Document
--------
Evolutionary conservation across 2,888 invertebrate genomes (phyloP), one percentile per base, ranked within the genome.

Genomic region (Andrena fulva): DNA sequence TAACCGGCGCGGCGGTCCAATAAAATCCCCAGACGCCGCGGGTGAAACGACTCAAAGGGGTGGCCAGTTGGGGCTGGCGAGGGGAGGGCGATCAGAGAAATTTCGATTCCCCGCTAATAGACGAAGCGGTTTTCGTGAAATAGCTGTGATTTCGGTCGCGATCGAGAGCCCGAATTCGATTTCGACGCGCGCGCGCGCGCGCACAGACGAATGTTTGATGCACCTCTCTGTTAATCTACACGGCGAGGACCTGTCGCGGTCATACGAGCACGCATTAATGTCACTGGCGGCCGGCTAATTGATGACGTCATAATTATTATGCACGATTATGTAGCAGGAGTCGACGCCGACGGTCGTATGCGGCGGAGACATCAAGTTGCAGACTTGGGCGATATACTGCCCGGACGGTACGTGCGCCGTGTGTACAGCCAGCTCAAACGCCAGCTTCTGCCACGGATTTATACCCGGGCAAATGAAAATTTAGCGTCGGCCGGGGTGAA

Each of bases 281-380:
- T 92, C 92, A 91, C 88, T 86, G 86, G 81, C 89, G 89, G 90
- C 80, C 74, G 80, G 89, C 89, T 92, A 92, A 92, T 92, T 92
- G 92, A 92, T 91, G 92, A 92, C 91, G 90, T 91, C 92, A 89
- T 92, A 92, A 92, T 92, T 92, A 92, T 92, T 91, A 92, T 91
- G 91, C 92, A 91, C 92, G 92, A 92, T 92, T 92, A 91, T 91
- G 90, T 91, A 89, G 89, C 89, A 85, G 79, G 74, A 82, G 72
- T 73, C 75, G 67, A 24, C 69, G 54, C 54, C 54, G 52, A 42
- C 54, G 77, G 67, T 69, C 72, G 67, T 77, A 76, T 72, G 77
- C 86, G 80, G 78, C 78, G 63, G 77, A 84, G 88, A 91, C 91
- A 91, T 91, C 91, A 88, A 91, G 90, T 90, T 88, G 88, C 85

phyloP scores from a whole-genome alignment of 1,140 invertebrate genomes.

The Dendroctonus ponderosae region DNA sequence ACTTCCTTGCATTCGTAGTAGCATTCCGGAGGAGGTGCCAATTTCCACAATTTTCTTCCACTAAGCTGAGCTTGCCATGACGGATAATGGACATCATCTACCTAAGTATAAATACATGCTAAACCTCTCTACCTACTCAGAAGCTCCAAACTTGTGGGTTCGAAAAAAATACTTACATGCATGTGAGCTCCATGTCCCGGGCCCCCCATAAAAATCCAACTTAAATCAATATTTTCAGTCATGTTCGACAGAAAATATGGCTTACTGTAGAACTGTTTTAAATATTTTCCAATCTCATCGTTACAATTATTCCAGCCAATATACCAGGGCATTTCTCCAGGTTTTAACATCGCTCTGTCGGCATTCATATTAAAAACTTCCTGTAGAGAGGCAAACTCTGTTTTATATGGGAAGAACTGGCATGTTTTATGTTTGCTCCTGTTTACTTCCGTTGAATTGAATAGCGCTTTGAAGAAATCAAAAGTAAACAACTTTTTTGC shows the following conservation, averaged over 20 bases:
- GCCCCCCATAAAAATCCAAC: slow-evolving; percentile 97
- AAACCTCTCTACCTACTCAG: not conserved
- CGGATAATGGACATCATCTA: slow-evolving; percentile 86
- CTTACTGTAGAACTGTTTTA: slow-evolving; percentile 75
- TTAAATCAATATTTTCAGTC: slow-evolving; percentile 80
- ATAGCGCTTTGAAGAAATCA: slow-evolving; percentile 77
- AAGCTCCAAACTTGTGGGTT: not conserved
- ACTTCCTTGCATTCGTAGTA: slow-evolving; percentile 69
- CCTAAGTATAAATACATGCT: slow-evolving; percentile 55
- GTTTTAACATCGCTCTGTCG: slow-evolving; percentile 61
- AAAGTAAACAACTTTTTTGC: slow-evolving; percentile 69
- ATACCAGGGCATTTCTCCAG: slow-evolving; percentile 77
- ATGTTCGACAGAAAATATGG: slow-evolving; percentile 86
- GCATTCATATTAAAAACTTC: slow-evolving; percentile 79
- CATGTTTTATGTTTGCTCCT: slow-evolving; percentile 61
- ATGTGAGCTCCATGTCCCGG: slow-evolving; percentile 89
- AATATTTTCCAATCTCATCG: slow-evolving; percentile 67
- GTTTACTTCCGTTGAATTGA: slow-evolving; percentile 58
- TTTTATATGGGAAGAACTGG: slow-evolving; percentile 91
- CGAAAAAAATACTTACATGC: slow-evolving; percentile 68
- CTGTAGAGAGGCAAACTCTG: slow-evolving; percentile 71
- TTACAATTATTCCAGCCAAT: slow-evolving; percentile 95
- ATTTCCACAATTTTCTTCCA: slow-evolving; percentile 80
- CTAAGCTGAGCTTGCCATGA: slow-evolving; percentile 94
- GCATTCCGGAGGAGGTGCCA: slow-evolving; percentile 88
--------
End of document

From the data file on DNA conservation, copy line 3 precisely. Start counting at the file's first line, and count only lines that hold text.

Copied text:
Each of bases 281-380: